“There’s no health without mental health,” says Dr. Raymond Lam, UBC professor and psychiatrist at the Djavad Mowafaghian Centre for Brain Health.
He is one of the speakers at the Men, Movember and Mental Health public talk hosted by the Centre for Brain Health on Wednesday, Nov. 18.
Dr. Lam’s talk will focus on depression among men, and how it impacts their lives in and out of the workplace. It will also highlight a Movember Foundation-funded study called BroMatters (Movember has also funded research at the Men’s Depression and Suicide Network, a UBC-led partnership).
In this Q&A, Dr. Lam discusses some of the key issues involved with men and mental health, and highlights the societal costs of depression.
Are men taking their mental health more seriously these days?
Absolutely – but we have still a ways to go. There’s so much stigma about depression and mental health, but it’s really in the past few years that people have started to talk more about it. This is certainly the case for men.
Many men still have a hard time seeking help. And many don’t recognize depression when it’s happening to them. Stereotypically, men are seen as stoic and not wanting to talk about their feelings. But with every stereotype there are some truths. Depression in men probably looks a bit different than in women. Men are less likely to have feelings of sadness, or to cry. They’re more likely to be irritable, and to experience a loss of interest and enjoyment in things. That makes it difficult to recognize depression. There are also physical symptoms that occur that they may not recognize – problems with insomnia, for example.
The topic of men (particularly middle-aged men) and suicide has been in the headlines a lot lately. What’s the role of mental health in this dynamic?
It’s critical. Suicide’s a huge public health hazard. And men are four times as likely to die by suicide than women. The middle-aged aspect is a relatively new phenomenon. It used to be that the most at-risk demographic was older men struggling with medical issues. But now it seems to be more middle-aged men who are still working, and not necessarily medically ill. Possibly this marks a transition in life, when people are established in their careers, their families are growing up, there’s a shift in terms of their relationship with their significant other. It may be that men in this particular time find it difficult to deal with some of these changes.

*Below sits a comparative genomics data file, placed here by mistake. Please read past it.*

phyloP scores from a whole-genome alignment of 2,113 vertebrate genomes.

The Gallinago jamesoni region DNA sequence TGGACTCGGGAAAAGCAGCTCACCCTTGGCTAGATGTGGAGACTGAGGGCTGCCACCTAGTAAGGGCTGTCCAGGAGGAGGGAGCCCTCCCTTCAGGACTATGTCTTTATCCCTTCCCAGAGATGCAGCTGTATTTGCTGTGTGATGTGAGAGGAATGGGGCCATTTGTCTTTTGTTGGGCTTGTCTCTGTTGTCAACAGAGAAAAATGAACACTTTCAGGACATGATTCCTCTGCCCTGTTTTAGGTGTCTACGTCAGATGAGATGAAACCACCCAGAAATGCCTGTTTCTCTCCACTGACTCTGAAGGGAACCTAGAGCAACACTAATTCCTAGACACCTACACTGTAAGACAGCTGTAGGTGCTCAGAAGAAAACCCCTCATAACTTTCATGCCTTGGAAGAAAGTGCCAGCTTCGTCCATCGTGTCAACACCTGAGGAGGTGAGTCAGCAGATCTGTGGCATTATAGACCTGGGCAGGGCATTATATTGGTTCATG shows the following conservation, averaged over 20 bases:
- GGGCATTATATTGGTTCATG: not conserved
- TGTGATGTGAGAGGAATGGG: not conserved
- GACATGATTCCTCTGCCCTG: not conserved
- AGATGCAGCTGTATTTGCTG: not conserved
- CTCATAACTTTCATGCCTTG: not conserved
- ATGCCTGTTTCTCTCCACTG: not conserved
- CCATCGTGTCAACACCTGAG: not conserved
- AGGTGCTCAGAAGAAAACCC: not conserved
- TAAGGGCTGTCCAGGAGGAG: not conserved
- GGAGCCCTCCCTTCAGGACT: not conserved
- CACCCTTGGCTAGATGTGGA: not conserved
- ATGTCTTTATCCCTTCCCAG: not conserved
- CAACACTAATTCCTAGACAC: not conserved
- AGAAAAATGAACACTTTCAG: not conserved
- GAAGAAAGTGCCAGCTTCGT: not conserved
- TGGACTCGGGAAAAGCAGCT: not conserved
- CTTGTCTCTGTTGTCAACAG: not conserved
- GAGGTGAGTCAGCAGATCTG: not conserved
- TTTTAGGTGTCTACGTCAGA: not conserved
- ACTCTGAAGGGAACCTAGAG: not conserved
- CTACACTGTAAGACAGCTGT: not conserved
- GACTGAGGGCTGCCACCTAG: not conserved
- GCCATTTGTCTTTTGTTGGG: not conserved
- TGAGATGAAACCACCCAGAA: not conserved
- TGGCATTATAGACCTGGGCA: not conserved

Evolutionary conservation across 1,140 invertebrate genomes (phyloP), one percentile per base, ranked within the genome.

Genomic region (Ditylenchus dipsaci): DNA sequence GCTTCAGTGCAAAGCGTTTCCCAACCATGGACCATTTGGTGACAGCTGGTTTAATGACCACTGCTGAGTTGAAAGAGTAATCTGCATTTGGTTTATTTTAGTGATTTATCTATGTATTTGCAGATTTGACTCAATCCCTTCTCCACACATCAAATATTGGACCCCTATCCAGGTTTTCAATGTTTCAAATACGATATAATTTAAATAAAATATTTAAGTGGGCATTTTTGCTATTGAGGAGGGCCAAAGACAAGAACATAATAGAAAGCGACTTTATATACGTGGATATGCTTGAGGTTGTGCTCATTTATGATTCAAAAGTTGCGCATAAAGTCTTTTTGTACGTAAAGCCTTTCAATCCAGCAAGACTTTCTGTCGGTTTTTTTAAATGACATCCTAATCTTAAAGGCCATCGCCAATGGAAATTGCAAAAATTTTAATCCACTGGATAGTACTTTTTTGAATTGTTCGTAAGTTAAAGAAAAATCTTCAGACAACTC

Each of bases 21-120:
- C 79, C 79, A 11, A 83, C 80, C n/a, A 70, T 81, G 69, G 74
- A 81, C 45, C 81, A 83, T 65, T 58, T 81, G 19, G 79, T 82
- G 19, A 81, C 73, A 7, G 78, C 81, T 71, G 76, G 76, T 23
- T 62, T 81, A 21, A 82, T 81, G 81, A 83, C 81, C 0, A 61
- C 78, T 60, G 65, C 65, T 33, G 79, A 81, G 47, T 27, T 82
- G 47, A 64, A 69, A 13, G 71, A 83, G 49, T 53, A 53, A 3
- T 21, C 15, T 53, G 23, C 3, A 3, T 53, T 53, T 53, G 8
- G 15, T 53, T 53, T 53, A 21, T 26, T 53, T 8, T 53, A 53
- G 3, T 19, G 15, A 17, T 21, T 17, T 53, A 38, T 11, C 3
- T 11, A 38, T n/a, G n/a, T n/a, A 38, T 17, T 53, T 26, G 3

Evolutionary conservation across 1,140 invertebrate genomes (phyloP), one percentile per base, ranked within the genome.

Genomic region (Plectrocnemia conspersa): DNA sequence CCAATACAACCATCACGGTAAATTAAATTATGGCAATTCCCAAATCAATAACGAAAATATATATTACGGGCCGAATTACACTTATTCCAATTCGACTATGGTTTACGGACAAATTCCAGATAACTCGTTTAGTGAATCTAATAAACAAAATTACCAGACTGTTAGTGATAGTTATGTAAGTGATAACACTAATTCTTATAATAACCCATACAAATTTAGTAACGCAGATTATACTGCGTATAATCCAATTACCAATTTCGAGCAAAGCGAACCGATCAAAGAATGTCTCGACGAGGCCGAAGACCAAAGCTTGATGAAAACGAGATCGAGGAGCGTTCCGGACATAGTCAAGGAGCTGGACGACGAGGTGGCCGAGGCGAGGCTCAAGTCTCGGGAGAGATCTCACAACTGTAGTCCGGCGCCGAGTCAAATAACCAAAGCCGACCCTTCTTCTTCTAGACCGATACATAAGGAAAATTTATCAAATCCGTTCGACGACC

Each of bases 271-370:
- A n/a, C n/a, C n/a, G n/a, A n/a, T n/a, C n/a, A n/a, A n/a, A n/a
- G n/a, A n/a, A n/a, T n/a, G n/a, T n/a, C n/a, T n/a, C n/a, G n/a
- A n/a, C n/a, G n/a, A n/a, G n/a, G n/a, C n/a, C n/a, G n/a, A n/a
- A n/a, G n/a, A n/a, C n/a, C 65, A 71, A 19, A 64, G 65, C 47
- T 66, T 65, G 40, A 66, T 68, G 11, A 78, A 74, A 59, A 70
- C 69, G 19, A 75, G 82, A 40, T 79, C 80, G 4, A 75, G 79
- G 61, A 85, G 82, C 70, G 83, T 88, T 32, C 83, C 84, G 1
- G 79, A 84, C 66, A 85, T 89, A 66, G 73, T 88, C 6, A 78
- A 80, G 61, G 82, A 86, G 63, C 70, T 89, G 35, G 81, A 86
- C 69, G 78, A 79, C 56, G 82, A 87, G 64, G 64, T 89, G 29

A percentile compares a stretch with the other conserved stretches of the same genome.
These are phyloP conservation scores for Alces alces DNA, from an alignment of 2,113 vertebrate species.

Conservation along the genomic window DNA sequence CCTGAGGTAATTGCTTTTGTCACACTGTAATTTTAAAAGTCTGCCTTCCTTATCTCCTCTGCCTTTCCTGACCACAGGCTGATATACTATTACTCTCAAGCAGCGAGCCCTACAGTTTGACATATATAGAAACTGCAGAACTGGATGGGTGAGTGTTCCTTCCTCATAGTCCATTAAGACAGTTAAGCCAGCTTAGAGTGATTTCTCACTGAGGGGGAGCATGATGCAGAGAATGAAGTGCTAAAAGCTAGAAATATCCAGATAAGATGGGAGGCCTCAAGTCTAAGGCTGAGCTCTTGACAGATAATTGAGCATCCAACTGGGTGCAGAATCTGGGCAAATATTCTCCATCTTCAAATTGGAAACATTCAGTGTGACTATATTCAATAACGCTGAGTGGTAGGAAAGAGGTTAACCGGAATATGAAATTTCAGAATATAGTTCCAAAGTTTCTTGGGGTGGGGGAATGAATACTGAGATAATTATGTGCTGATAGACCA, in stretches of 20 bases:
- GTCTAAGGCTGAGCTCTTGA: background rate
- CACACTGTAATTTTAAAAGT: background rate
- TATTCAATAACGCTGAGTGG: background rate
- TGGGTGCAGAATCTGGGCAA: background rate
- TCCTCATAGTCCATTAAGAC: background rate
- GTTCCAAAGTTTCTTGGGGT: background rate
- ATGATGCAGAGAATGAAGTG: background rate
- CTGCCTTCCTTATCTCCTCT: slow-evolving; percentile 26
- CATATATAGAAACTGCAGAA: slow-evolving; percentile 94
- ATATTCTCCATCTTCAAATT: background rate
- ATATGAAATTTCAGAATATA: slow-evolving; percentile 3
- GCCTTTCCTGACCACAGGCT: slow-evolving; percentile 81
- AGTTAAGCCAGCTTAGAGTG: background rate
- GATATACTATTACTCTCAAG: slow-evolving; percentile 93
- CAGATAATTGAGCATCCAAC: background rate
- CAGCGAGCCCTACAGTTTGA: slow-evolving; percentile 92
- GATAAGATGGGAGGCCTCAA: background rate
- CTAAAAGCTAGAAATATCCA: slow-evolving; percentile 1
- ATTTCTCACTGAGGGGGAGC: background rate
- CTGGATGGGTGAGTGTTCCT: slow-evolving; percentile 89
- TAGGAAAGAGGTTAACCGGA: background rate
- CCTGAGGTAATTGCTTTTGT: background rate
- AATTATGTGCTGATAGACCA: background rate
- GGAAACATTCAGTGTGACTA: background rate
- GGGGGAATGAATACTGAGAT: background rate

Men typically deal with stress and changes in a couple of ways: they try to reconnect with people, which is good, but the other way is to escape, and many men do that via drugs and alcohol – which is a key factor in terms of suicide, because it increases impulsivity.
We know that most people who die by suicide have depression or another mental disorder, and substance abuse complicates that a great deal. These are all factors that we need to look at in terms of trying to help people when they’re struggling, before it gets to the suicide stage.
How do movements such as Movember help address men’s mental health?
Movember is really important in terms of bringing attention to men’s mental health. After all, there’s no health without mental health.
Everyone understands that diseases like cancer cause premature death and years of life lost. But the burden of disease should also include years of life lost because of disability – being unable to work or function normally. People don’t necessarily recognize that depression is the medical condition that leads to the greatest burden in society, even more than cancer, when you count both death and disability years lost.
We really want to get people talking about depression out in the open, in the same way that people now talk about prostate cancer much more freely than they did in the past.